Youngsters become role models to prevent deliberate fires

Jul 20, 2022 | Local News

Children are helping to raise awareness of the potentially devastating impact of deliberate fires, in a bid to reduce incidents in their communities.

County Durham and Darlington Fire and Rescue Service and believe housing have teamed up to run the Phoenix Fire Champions programme in primary schools in areas of County Durham which have seen a number of deliberate fires started.

The fire service leads sessions with year six pupils, with support and funding from the housing association, to show them why it is important not to play with fire.

Over the six weeks of the programme, children learn about deliberate fires that have been started near their school and walk around their neighbourhood spotting fire hazards such as fly-tipping and taking note of inconsiderate parking which could make it difficult for emergency services to reach the scene of an incident.

They’re visited by a fire and rescue crew and try out some of the kit, and they meet Fire Investigation Dog Woody and learn how he helps the fire brigade and police gather evidence which could lead to a prosecution.

At the end of the programme the pupils use their new knowledge to present an assembly in their own style and for a chosen audience, from schoolmates to parents and school leaders.

County Durham-based housing association believe housing has provided grant funding, and secured more than £3,000 from public sector procurement consultancy Prosper, for the initiative to be delivered in a number of schools across the county.

Karen Gardner, Safer Neighbourhoods Manager at believe housing, said: “By engaging with young people in schools we hope to make them aware of the risks of fire setting, and the potential consequences not just for them, but for others who may be affected, or may have property damaged.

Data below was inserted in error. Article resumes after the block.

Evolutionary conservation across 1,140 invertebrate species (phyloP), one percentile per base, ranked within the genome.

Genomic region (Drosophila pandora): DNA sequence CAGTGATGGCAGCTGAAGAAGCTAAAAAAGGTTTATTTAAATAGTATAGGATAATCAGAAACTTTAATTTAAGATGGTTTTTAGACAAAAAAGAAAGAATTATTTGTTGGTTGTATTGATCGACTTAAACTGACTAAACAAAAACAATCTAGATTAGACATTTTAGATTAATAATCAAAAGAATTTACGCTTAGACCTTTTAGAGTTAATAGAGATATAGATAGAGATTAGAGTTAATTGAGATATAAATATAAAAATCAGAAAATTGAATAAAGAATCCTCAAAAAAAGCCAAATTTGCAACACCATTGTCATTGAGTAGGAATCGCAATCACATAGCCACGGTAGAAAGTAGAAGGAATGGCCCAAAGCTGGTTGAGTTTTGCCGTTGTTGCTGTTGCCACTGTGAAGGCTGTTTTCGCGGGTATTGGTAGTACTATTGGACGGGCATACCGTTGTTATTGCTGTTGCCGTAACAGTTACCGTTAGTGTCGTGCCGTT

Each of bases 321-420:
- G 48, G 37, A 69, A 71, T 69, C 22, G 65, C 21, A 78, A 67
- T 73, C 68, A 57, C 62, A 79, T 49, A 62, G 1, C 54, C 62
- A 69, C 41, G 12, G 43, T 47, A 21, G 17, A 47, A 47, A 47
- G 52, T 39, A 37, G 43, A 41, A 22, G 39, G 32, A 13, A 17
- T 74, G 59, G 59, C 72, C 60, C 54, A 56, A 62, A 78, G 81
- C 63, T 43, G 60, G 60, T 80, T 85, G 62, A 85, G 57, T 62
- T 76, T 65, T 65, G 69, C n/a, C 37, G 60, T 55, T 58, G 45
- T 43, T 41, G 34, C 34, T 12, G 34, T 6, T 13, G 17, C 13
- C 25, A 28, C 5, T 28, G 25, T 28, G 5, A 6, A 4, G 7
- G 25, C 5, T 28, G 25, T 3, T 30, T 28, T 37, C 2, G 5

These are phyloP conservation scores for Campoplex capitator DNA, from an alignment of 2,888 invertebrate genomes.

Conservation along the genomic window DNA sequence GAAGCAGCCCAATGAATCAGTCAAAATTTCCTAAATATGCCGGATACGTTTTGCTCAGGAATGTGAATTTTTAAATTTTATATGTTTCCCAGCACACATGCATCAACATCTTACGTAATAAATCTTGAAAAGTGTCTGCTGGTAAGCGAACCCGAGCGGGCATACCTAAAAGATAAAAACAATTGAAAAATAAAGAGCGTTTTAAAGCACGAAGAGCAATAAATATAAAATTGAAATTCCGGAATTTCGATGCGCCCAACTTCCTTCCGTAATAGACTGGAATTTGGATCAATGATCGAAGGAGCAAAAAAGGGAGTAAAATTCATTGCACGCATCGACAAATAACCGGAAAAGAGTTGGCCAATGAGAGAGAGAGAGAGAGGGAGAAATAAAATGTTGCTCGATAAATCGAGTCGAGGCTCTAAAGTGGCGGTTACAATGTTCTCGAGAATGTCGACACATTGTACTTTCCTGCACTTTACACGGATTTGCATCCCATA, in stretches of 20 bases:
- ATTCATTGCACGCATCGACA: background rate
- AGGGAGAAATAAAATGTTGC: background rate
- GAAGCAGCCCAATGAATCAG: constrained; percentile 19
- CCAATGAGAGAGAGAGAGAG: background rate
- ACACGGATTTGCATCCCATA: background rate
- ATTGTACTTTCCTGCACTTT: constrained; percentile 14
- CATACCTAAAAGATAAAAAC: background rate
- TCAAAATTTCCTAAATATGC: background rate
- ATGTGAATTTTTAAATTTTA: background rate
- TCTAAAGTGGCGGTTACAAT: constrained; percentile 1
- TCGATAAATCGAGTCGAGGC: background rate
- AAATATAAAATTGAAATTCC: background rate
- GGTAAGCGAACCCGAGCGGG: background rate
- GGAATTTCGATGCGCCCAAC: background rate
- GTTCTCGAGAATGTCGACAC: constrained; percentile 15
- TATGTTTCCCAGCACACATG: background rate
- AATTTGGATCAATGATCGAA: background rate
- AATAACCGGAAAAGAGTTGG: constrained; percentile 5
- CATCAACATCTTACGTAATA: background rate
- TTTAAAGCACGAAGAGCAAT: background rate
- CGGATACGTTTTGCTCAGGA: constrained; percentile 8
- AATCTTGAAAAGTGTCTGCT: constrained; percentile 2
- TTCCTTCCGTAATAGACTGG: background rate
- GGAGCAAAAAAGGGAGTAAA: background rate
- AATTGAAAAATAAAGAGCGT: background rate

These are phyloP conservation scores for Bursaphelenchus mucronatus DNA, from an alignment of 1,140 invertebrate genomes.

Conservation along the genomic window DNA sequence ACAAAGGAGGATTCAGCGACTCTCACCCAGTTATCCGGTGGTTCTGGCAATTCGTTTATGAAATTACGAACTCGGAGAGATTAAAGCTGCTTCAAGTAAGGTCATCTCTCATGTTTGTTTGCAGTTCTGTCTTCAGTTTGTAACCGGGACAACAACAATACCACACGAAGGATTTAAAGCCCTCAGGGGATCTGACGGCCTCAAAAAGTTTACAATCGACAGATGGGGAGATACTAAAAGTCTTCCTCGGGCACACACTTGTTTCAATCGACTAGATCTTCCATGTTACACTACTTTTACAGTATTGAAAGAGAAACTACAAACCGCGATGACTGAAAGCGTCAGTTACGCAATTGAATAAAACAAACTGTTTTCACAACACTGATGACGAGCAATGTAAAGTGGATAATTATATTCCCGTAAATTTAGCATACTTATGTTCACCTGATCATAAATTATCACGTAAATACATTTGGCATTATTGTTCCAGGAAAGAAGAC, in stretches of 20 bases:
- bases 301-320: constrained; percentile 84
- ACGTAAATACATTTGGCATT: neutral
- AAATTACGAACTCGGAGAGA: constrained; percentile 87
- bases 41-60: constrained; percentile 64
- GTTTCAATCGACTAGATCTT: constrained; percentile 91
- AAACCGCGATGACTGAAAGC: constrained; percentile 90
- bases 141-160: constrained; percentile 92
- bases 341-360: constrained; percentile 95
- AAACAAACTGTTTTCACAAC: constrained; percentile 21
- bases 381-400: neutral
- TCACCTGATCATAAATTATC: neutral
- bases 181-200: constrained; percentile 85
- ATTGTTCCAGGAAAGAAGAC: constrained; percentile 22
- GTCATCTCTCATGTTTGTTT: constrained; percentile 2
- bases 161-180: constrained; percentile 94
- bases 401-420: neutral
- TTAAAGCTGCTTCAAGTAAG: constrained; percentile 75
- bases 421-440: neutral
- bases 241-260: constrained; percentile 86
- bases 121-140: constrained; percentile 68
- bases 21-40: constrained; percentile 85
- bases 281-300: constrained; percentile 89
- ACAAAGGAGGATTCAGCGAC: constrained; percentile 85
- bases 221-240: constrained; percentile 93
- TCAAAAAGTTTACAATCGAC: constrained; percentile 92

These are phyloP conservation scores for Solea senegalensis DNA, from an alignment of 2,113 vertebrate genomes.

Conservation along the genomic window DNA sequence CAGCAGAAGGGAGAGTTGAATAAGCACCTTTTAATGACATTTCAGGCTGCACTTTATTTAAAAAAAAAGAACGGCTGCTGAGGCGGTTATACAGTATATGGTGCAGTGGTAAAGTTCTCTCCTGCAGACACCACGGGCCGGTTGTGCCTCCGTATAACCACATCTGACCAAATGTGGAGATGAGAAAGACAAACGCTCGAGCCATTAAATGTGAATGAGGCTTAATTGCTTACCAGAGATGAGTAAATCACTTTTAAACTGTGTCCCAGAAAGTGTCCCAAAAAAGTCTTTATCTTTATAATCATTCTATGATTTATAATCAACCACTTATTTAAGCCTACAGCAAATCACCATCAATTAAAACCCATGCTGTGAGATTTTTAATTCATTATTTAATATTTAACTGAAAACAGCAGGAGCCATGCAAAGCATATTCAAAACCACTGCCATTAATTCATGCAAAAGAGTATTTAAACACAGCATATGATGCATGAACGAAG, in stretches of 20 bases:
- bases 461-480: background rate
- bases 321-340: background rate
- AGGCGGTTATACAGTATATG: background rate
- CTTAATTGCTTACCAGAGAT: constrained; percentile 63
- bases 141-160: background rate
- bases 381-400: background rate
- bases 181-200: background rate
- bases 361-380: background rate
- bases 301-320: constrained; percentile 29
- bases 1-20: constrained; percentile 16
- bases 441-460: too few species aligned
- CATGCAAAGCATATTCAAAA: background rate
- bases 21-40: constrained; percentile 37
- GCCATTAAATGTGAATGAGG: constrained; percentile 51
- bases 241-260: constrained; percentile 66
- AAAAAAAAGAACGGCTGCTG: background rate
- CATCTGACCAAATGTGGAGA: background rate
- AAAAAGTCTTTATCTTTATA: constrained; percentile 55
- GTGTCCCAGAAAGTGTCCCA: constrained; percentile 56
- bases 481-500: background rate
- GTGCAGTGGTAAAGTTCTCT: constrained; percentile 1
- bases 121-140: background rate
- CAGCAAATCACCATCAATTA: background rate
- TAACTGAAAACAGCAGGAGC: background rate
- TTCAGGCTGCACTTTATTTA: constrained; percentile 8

“We hope that this programme will give the children the confidence to talk about the dangers of deliberate fires with their peers, their families and their friends, resulting in a positive impact on them, and the wider community.”

Jonothan Hitchen, of the Community Risk Management Team at County Durham and Darlington Fire and Rescue Service, said: “These sessions have a tremendous impact, the children are keen to learn and help each other.

“Raising awareness of secondary fires, and relating it to their community, brings home to them the importance of not playing with fire.

“Younger children look up to them and ask them about it, and we hope it encourages them to be responsible and share the messages with their circle of friends and to share information with parents and Firestoppers.

“It is effective because we’re working with pupils, not talking at them, and they really enjoy being part of it.”

The most recent school to participate in the Phoenix Fire Champions scheme was Easington Colliery Primary School.

Teacher Chelsea Galloway said: “Our children really enjoyed the Phoenix Fire Champion project. They were very engaged and enthused to learn about the work of the fire service and the importance of arson reduction. They loved the visits from the fire dog and the appliances.

“They were able to use the knowledge gained to create a presentation at the end of their project to warn others of the dangers of arson and enjoyed presenting this to members of the fire service.”